My pop maintains the yard of the widow down the road. Without telling her and while she’s at work, he goes down there. Mows the lawn. Cleans the gutters. Sweeps the driveway. Repairs the fence. So, every now and then, when the widow comes home, she finds her yard in better shape than she left it.

My pop’s rainbow lorikeet is an extravagant creature. With his flaming-red beak he busts open the hearts of eucalyptus flowers, with his funny little tongue appendage— like the end of a Kreepy Krawly pool cleaner—he absorbs the eucalyptus nectar, and with his bopping little mauve head he parades around the house—like a member of The Royal Family. With splashes of orange over a yellow chest framed in emeraldgreen wings, I’m forever mesmerised by him.

When I was sixteen I bought a canary-yellow Ford Cortina that broke down constantly. My pop taught me how to:
change windscreen-wiper motors
parallel park
change tyres
kick-start starter motors by bashing with a spanner
duct-tape spare keys to the chassis
replace radiators
fix mufflers with wire hangers and Coca-Cola cans

We resurrected that canary-yellow Cortina so often that we called it Phoenix.

The next-door-neighbour’s cat was found dead. There are laws about baiting domestic cats.

A nuisance of cats is the collective noun for a group of cats.

Once, my mum’s cat got pregnant. She walked in on Nan drowning the kittens in a bucket of water.

‘To be cruel to be kind.’ My nan’s second favourite saying.

I learnt the serenity prayer at Al-Anon meetings: ‘God grant me the serenity to accept the things I cannot change; courage to change the things I can; and wisdom to know the difference. Amen.’ My nan’s favourite prayer. She continues attending Al-Anon meetings.

Both my grandparents are hoarders. Pop collects bird statues and pot plants. Nan collects Virgin Mary statues and holy water. I once saw holy water auctioned on

My grandparents don’t own a computer, and reminisce over rotary dial phones.

My nan launders altar cloths; arranges the church before and after mass and funerals; utters: in the name of the Father, and of the Son, and of the Holy Ghost, when blessing herself; and prays for us all.

I once read that five ghosts reside in the Phoenix Theatre, Arizona. Light-Board- Lenny, the most mischievous ghost, is renowned for changing lighting settings during shows and locking spot operators out of lighting booths.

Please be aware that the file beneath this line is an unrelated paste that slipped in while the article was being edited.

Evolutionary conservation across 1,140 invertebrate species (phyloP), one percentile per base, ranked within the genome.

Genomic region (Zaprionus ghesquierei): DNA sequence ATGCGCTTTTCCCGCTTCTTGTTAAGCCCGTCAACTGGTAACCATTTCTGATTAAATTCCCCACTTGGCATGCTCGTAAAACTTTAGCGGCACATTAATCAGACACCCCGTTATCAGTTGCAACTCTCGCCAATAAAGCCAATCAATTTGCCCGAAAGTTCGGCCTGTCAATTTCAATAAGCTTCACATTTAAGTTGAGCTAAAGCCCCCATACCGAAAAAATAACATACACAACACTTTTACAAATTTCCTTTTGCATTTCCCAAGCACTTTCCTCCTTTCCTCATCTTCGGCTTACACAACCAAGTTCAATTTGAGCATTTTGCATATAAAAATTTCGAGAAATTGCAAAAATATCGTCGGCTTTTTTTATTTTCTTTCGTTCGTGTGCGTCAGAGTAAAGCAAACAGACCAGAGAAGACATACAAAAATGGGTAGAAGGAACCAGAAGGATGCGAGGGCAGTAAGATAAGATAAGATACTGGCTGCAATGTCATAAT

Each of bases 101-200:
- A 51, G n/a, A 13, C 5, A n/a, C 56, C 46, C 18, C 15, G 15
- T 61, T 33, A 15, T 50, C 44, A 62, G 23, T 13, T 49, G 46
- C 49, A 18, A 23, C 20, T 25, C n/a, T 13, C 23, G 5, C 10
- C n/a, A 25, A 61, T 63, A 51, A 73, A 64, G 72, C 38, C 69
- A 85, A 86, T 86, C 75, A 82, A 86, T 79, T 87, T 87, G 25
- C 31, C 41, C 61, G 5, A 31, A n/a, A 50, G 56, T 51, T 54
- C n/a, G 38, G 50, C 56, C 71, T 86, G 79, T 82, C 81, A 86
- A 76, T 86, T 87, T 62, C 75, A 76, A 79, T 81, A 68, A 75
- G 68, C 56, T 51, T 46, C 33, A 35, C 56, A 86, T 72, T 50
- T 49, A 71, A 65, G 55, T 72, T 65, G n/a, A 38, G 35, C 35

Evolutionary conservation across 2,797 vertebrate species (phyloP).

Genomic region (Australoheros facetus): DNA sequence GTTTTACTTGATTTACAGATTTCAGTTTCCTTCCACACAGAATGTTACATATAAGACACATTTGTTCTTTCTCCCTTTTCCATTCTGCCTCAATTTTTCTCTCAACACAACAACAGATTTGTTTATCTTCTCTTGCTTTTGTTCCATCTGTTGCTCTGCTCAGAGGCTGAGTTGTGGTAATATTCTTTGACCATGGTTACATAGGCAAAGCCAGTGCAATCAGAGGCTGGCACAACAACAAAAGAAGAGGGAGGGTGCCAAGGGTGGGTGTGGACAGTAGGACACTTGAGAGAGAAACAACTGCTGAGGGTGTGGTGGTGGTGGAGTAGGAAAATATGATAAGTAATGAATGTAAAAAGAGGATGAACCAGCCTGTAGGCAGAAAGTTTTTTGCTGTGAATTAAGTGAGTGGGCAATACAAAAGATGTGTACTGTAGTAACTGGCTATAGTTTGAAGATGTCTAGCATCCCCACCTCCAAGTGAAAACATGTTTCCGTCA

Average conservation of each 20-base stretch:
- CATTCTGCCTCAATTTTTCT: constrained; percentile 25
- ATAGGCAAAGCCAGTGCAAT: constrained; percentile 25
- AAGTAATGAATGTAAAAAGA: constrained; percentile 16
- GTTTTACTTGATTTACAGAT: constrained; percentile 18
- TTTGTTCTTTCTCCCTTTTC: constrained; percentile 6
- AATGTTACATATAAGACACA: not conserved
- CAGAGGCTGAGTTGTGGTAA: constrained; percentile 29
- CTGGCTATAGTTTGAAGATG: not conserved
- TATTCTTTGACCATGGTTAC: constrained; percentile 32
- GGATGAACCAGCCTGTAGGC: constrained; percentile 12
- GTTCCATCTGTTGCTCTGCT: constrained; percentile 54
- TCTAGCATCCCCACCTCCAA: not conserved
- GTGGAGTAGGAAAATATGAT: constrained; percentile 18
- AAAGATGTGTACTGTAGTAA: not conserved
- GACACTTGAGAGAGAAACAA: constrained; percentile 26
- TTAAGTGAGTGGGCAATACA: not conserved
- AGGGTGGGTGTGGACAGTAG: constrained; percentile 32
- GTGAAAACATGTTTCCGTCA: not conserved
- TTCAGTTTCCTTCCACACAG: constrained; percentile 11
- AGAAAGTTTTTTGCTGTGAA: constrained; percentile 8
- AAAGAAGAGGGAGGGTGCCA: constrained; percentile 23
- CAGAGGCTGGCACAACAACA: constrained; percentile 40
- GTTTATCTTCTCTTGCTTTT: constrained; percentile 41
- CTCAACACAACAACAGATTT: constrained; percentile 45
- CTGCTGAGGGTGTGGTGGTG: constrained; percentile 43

I told my nan about Lawrence Ferlinghetti, San Francisco’s first Poet Laureate, who has his own version of the Lord’s Prayer, it’s called ‘The Lord’s Last Prayer’.
My nan told me that she has a cousin living in San Francisco.

‘Poetry is all things born with wings that sing.’ My favourite Ferlinghetti quote.

Australia doesn’t have a Poet Laureate.

Phoenix n. 2 a Southern Hemisphere constellation near Tucana and Sculptor.

I remember being woken up by my pop’s rainbow lorikeet. I remember him hopping around on the blankets, gently biting my nose, and imitating me: ‘you’re a rainbow with wings, a rainbow with wings.’ His voice is a curious mix of chatter, squeak, chirp, and squawk, but a voice nevertheless.

After recovering from a hit-and-run, my pop’s lorikeet learnt to imitate us all. Before eating he says, ‘Amen.’ Imitating my nan. At random he’ll say, ‘get a feckin-rainbowup- ya.’ Imitating my pop. And, like all works-in-progress, his imitative repertoire continues to expand, including but not limited to barking dog, ringing phone, beeping fridge, whistling kettle, and other singing birds.

My pop’s rainbow lorikeet is completely toilet trained. He even knows to shit in the laundry sink when no one is home. For this, we’re all grateful. Rainbow lorikeets are known to survive for up to thirty years in captivity.

Once, Nan thwacked Pop on the head with a cast iron skillet.

My pop has been sober since 1986.

An annoyance of leprechauns is the collective noun for a group of leprechauns.

In the early nineties my pop worked in the outback building roads. He describes spacious sunsets and crepuscular attacks. With owls swooping from darkness and into the remaining reddened light, grabbing juvenile feral cats and—like phoenixes rising from ashes—flying off into the twilight.¹

A sagaciousness of owls is another collective noun for a group of owls.

¹ Bradley, ‘Phoenix’, painting in ‘An Implicit Inheritance’, exhibited Lismore Regional Gallery, April-June 2013,